A new entertainment zone in the more opulent side of the city popped up during this new temporal and spatial dimension of Colombia’s history. The Zona Rosa became the epicenter of partying, drinking, smoking weed, and consuming cocaine. Not just any cocaine, either–good uncut cocaine, high quality perica, as my American and Canadian high school buddies used to say. On one occasion, one of them, who was a regular at Pipeline, one of the first bars to open up in the Zona Rosa, told me that the cocaine was pure and uncut, not like what was sold back in Alberta. You did not need to travel to New York City or Miami to experience the scenes from Scarface; you just needed to be in Bogotá. Foreigners and Bogotá’s one percenters made sure to replicate the scenes locally.
There was also a new bar scene in the Eastern side of the city, where the eucalyptus-covered mountains were replaced by flamboyant bars and discotheques with a beautiful panorama of the northern part of the city. It was common to cross paths with the nouveau riche there, and although I never experienced this, it was normal for the establishments to be locked down by some of the most distinguished historical characters of the drug war that, for their security, would close the place down for themselves. If you were lucky or unlucky to be inside, the conditions announced by the DJ were simple; that nobody could leave the establishment and that all expenses were paid for by the anonymous guest for the night. For any attractive girls in the club, they might get picked up by the narco, and their partner would be made an offer they couldn’t refuse.
Occasionally a bomb would explode, a dead corpse would appear in the middle of the street or someone in your social circle would become a direct victim of the American Drug War. You did not have to be directly involved in drug trafficking to feel the impact of the war. Drugs, money, power, and opulence corrupted the minds of hundreds of thousands of people, if not millions. The quick road out of poverty introduced by the world of narcotics resulted in a new culture of crime and violence. Kidnapping, extortion, and theft became part of the new realities of the 1980s.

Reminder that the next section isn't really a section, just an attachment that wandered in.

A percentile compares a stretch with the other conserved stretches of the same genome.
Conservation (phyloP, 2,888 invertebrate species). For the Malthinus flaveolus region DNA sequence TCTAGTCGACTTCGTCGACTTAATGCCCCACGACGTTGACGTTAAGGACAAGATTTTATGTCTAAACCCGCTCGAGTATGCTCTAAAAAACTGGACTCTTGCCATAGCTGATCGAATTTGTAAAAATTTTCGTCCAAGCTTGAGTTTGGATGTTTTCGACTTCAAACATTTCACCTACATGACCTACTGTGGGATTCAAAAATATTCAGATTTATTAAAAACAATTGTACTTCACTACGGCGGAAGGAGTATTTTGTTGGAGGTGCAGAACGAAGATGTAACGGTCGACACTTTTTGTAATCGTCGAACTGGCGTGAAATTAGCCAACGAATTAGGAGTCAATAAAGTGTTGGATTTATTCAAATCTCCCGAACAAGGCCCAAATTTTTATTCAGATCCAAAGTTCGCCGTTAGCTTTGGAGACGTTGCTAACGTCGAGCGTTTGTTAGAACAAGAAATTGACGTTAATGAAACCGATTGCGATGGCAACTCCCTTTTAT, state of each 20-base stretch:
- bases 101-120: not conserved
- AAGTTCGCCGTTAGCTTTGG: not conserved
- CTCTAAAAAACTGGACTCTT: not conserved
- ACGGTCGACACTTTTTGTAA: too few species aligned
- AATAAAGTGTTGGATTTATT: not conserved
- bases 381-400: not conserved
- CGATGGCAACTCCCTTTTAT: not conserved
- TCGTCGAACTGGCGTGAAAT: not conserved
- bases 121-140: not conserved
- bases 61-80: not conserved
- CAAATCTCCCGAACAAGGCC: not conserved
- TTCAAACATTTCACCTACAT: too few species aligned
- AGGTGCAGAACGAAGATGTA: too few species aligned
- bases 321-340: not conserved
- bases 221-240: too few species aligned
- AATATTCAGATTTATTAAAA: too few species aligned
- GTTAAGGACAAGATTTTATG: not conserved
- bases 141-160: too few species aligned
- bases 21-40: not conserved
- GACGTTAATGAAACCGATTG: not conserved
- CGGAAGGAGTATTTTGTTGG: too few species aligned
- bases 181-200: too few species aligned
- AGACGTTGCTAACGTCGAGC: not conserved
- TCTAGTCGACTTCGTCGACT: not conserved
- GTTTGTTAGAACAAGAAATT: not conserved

[DAS Building bombing in Bogotá, December 6, 1989]
One of my close friends was shot eight times and survived to tell the story. Late one night, while making a phone call in a public phone, a taxi quickly pulled up next to him and three men dragged him into the cab. While searching him and interrogating him, they drove to the shanties where they decided to end him because he did not have much in his pockets. He was forced to climb down a sewer hole and, as he was climbing down, two of the three men emptied their revolvers as his body fell deep into the hole. In his desperation, he climbed back up, and because it was not his day to die, a cab driver picked him up and took him to a hospital where they saved his life.
It was a scary situation, but it was a common story. That generation was desensitized, I must admit. Growing up during the American Drug War in Colombia was a character builder; it left a deep mark. I still live for the day and celebrate life every morning; something that is now part of the self-reflection of many across the world as we move past the COVID-19 crisis.
Looking back, I was naïve about the geopolitical context that surrounded me and the violence that still remains fresh in my mind. I am occasionally reminded of this period of my life, thanks to the negative stigma from the letters in my US passport that say, “Place of Birth: Colombia.” The body search at airports, the targeting of immigration officers in the U.S., the emerging pop culture surrounding the American War on Drugs, and all the other stereotypes and misconceptions are a constant reminder that people have it all wrong. It is more than Colombians: the drug war is about poverty, marginalization, social disenfranchisement, and the Western addiction to drugs. It is a problem of capitalism, a reinforcement of the idea that money corrupts. It is not the world constructed by Tom Clancy, Tom Cruise or Brancato, Bernard and Miro, the producers of Narcos; it is the world of real humans that had to and continue to fight a foreign war designed to cover up the addictive desires of the Western world as well as the dark side of global capitalism.